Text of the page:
White House confirms Ukraine transcript was moved to highly classified system: report

The White House reportedly confirmed Friday that the partial transcript of President TrumpDonald TrumpGraham says he hopes that Trump runs again Trump says Stacey Abrams 'might be better than existing governor' Kemp Executive privilege fight poses hurdles for Trump MORE’s call with Ukraine at the center of a whistleblower complaint was moved to a highly classified system maintained by the National Security Council (NSC) at the direction of White House lawyers.

The Associated Press reported that a senior administration official confirmed a portion of the whistleblower complaint released Thursday that alleged White House lawyers “directed” other officials to remove the electronic transcript from the system where such records are typically stored to one used for handling highly classified information.


It is unclear when or why the move took reportedly place. White House officials have maintained that the document was properly handled.

When reached for comment, a senior administration official told The Hill: “NSC lawyers directed that the classified document be handled appropriately.”

White House counselor Kellyanne ConwayKellyanne ConwayCook Political Report shifts Virginia governor's race to 'toss-up' Overnight Defense & National Security — Iron Dome funding clears House Sean Spicer, Russ Vought sue Biden over Naval Board removal MORE told reporters Friday afternoon that she was not aware of details about how the Situation Room handles such transcripts but that she was told it was handled "appropriately."

"As I understand, the document was handled appropriately at all times. And I think the most important thing about said document is that the whole world has access to it now," Conway told reporters at the White House.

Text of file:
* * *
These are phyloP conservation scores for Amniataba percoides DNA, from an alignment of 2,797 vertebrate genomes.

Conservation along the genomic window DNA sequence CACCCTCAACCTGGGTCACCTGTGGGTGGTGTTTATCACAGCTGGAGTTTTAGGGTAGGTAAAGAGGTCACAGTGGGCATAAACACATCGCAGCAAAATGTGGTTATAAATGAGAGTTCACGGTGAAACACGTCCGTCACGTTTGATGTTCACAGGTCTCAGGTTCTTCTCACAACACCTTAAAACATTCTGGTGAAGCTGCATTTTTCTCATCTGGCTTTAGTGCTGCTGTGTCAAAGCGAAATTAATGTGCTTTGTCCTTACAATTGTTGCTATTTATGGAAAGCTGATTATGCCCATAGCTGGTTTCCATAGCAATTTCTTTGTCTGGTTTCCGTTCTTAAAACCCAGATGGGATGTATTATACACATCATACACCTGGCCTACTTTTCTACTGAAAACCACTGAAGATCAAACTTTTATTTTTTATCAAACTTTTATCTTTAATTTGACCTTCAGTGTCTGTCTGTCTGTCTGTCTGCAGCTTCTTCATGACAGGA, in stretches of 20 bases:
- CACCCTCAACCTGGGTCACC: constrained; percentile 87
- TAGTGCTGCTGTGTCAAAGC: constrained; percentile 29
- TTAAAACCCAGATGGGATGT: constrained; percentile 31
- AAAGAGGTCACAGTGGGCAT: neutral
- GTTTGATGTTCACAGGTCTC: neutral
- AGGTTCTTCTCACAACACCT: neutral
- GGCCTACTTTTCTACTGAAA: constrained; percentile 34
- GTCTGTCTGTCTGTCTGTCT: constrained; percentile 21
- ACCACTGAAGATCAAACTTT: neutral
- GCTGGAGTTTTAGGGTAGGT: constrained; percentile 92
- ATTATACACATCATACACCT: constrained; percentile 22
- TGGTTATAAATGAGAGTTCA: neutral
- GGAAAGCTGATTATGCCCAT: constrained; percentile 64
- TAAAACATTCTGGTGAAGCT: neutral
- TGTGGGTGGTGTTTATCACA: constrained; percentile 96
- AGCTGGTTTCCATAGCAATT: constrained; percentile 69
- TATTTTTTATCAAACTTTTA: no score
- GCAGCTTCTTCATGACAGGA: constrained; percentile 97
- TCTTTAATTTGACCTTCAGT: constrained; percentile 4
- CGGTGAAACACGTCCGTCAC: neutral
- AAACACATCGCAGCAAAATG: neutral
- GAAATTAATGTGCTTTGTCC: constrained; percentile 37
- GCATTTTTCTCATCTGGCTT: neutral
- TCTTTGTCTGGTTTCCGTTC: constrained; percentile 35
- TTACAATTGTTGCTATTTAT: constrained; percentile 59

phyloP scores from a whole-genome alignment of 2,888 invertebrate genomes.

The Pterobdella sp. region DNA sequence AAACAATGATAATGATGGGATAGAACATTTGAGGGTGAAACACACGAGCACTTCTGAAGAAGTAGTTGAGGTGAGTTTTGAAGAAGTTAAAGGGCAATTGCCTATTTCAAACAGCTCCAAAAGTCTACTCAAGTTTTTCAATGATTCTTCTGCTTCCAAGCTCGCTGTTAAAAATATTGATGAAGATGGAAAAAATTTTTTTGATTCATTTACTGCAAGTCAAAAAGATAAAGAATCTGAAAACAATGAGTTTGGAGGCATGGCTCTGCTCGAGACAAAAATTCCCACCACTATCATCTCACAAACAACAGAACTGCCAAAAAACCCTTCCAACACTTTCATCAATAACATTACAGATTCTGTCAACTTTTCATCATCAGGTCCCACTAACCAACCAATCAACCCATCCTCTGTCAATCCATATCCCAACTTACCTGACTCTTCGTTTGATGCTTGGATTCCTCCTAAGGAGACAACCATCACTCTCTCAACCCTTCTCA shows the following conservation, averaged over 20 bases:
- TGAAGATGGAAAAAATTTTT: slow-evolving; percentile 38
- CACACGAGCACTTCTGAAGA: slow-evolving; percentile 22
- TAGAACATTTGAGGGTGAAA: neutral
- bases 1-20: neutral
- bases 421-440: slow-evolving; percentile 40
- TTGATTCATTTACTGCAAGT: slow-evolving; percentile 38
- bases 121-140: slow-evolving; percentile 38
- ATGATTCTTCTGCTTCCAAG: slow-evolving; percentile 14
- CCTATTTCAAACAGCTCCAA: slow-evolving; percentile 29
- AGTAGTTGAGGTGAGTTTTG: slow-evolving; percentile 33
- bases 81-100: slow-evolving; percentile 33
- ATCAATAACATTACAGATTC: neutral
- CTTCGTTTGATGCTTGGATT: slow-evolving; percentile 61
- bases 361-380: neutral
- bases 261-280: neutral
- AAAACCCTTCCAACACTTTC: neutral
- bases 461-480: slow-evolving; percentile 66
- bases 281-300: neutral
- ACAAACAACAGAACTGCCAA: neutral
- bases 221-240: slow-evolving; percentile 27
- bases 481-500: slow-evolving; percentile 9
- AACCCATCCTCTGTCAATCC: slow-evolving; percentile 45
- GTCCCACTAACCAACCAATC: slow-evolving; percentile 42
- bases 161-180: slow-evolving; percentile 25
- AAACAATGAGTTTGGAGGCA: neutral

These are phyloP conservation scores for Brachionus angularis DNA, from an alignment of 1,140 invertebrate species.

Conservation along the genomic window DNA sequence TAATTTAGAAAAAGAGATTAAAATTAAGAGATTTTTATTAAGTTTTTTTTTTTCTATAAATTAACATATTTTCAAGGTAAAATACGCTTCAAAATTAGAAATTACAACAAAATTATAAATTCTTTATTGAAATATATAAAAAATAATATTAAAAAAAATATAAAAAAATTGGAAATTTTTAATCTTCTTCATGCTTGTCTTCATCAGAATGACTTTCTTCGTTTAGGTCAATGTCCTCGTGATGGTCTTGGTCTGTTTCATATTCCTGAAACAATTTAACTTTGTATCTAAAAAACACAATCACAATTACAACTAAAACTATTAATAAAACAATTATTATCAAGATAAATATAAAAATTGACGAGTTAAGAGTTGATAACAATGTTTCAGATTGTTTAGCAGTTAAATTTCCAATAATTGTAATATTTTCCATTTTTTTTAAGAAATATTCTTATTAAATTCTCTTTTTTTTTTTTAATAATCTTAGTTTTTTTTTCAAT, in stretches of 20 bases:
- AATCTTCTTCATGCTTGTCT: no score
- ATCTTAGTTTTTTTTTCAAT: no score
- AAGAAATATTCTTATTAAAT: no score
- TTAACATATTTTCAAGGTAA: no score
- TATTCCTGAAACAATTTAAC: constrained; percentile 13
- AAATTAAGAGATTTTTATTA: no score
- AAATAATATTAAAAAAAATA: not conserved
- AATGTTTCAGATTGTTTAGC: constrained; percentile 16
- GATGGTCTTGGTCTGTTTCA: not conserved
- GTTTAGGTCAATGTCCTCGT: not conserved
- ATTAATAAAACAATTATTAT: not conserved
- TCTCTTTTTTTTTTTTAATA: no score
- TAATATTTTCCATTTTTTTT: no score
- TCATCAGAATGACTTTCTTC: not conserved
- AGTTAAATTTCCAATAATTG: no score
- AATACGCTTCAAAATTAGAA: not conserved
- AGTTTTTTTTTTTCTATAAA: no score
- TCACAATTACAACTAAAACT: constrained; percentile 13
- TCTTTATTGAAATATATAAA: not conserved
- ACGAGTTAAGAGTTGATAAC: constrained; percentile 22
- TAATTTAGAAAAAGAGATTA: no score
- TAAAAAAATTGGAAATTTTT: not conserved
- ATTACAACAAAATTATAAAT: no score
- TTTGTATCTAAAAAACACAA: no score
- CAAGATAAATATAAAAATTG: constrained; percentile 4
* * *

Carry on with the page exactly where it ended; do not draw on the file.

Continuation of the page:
She also indicated the protocols for handling transcripts of calls with foreign leaders were changed after leaks near the beginning of Trump's presidency.

"Early on in our time here, as you probably recall, his calls with the leaders of Mexico and Australia leaked, and then his conversation with the Russian ambassador and someone else from that embassy I believe leaked. And so there's great concern. My understanding is that we changed some of the protocols then, in other words, in handling leader calls," Conway said.

"I don't know how the Situation Room handles the transcriptions and I don't know how the NSC does , but I'm told by those who do know that everything was appropriately," Conway continued. 

The whistleblower complaint that's created a firestorm in Washington centers on a July 25 call in which Trump encouraged Ukrainian President Volodymyr Zelensky to investigate unsubstantiated allegations against former Vice President Joe BidenJoe BidenHaiti prime minister warns inequality will cause migration to continue Pelosi: House must pass 3 major pieces of spending legislation this week Erdoğan says Turkey plans to buy another Russian defense system MORE, the front-runner for the 2020 Democratic presidential nomination.

The whistleblower, whose identity remains unknown and who lodged the complaint to the intelligence community inspector general, raised concerns that Trump was using his office to solicit foreign interference in the 2020 presidential election.

Trump has insisted he did nothing wrong, describing the call as “perfect” and saying he did not pressure Zelensky to investigate allegations pertaining to Biden.

“If that perfect phone call with the President of Ukraine Isn’t considered appropriate, then no future President can EVER again speak to another foreign leader!” Trump tweeted Friday.

The whistleblower reported that they were told the decision to move the transcript of the call was part of an effort by senior White House officials to “lock down” records of the call between Trump and Zelensky, according to the complaint.

Details of the call, a rough transcript of which was released by the White House on Wednesday, have moved House Democrats to jumpstart an impeachment inquiry into Trump.